As noted earlier, most people are a blend of styles but a CEO needs to determine the preferred style of their CFO (deal maker, accountant, or business operations). And also to consider how some styles are likely too rare a combination and if that is your need, maybe you need two positions filled, or a full time CFO and a part time consultant, the deal making accountant for example.
Each type can be a great CFO if their type is what a company needs. A company with long-term customers, ownership that has an internal succession plan, and using outdated business information systems should not consider the deal maker CFO even though the CEO and members of management get enamored with the outgoing and dynamic personality of this CFO. That CFO will get bored quickly and will hope that someone else takes on the task of implementing a new accounting system.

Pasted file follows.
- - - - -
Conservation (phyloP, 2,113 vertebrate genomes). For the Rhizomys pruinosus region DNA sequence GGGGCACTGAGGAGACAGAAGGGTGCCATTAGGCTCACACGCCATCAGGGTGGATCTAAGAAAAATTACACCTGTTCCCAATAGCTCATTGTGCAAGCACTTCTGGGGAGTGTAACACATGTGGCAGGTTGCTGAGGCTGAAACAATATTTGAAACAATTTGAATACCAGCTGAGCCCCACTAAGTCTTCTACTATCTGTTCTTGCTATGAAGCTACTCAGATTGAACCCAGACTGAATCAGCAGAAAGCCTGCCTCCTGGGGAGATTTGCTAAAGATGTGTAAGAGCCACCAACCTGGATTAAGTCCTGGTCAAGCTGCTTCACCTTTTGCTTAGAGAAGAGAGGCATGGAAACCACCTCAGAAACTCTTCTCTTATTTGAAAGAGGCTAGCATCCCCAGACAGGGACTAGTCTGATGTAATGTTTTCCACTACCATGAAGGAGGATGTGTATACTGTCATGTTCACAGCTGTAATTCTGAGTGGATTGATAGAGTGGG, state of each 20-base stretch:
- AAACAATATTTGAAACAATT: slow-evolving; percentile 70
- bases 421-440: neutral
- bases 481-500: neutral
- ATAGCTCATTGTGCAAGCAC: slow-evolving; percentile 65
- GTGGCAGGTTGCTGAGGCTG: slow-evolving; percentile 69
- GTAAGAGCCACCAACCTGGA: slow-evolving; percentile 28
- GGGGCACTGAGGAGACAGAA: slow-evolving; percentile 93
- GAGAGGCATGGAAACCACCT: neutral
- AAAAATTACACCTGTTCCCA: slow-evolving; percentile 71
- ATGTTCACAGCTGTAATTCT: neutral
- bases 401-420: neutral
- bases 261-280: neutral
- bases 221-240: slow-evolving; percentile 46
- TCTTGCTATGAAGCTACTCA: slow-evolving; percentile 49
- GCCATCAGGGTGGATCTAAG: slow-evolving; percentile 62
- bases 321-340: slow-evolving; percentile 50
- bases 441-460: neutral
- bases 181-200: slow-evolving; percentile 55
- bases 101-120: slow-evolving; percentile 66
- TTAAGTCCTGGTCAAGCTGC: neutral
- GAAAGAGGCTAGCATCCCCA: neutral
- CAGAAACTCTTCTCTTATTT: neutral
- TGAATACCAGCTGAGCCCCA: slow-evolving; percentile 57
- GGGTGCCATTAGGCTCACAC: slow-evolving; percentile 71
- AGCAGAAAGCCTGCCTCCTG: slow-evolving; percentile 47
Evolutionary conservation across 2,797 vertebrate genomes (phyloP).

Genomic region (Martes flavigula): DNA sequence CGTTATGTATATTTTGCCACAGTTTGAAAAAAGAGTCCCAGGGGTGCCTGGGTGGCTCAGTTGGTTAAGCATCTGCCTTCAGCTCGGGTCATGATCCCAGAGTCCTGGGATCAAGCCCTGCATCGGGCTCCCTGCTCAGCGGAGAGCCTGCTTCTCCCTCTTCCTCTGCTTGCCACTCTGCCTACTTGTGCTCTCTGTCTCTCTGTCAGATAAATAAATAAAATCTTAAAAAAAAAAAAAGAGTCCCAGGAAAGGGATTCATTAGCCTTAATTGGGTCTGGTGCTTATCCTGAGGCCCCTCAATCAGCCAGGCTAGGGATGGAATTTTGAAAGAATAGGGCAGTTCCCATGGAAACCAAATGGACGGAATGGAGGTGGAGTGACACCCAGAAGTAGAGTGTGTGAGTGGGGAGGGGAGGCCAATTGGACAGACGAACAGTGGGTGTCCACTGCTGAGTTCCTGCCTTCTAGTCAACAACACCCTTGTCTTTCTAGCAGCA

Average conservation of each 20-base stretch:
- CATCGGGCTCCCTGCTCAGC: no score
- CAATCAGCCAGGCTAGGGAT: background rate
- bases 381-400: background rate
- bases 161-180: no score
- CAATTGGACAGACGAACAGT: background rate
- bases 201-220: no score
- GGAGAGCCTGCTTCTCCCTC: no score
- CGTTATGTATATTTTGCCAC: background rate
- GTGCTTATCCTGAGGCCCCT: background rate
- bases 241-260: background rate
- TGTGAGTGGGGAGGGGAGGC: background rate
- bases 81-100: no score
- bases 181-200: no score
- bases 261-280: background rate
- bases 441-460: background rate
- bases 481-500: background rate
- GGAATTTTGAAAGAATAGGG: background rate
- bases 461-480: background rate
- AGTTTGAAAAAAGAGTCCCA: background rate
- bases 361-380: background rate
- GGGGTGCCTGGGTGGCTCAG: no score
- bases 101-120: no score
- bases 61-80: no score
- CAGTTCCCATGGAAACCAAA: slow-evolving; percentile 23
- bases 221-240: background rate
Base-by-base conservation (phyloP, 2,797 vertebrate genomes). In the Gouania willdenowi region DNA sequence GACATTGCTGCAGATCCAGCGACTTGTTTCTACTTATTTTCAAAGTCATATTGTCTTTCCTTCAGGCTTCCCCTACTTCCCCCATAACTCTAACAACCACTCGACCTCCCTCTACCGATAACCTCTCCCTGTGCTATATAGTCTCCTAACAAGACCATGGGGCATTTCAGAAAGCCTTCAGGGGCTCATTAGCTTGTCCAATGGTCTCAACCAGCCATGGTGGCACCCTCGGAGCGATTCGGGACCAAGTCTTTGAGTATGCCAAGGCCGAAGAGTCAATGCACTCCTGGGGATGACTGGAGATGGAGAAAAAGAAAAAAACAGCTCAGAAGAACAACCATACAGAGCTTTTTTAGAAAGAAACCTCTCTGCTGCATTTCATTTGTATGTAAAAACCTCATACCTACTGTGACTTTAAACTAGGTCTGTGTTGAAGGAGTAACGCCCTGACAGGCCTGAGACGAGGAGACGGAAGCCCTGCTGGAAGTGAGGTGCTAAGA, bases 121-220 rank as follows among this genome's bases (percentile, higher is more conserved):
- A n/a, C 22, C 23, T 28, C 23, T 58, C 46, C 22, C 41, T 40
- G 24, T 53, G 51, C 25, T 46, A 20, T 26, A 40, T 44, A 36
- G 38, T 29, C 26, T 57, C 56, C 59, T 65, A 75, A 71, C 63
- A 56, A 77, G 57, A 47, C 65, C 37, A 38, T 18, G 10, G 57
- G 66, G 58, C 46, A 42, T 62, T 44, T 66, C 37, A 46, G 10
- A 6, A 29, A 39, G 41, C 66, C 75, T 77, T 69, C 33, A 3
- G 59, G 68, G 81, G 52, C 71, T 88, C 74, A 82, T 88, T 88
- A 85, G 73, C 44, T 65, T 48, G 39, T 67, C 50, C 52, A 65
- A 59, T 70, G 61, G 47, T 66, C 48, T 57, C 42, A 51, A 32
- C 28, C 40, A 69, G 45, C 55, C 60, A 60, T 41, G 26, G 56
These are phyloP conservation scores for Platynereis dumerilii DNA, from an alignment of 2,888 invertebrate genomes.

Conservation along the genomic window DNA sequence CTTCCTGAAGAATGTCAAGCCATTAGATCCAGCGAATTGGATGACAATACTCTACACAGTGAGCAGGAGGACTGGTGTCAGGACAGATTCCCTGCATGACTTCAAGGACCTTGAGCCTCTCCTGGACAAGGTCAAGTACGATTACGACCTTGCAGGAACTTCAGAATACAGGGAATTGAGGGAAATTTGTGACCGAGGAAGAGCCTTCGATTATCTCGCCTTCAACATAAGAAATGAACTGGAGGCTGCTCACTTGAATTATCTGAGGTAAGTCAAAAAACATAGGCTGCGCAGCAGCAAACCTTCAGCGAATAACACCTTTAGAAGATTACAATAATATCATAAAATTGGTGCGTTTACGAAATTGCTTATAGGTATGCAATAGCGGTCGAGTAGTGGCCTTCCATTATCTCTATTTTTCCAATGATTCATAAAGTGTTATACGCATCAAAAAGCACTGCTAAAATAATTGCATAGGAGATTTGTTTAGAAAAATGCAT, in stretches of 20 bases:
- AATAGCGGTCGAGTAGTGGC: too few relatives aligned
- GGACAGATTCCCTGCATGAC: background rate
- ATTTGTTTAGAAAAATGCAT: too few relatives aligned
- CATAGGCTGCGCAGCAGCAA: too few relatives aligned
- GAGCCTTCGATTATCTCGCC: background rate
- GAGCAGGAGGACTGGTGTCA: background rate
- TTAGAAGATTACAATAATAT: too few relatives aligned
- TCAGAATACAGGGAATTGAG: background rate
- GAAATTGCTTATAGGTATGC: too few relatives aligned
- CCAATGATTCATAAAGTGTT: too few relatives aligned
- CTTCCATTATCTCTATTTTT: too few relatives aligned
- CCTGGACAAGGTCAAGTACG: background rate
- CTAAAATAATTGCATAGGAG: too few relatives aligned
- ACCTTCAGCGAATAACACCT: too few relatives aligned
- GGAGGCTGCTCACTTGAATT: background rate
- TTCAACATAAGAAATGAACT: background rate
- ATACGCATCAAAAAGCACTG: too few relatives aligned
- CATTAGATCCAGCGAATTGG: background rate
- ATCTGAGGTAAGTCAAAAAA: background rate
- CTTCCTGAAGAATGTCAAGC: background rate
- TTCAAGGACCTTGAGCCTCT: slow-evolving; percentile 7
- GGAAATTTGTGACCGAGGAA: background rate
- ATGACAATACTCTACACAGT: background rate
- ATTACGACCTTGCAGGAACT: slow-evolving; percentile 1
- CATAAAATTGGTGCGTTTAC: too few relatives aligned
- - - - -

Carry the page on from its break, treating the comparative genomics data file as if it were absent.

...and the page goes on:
What type of CFO do you need? If you need help deciding, please contact us here. We would be happy to help your review the options.
About the Author
Alex de Soto anchors the CFO Selections search practice. He brings over 25 years of experience in accounting, finance, human resources, and executive search to his role as leader of the search team. Since 2008, he has spent most of his time helping CEO’s and CFO’s of Pacific Northwest based companies find that unique match they seek for a CFO or Controller.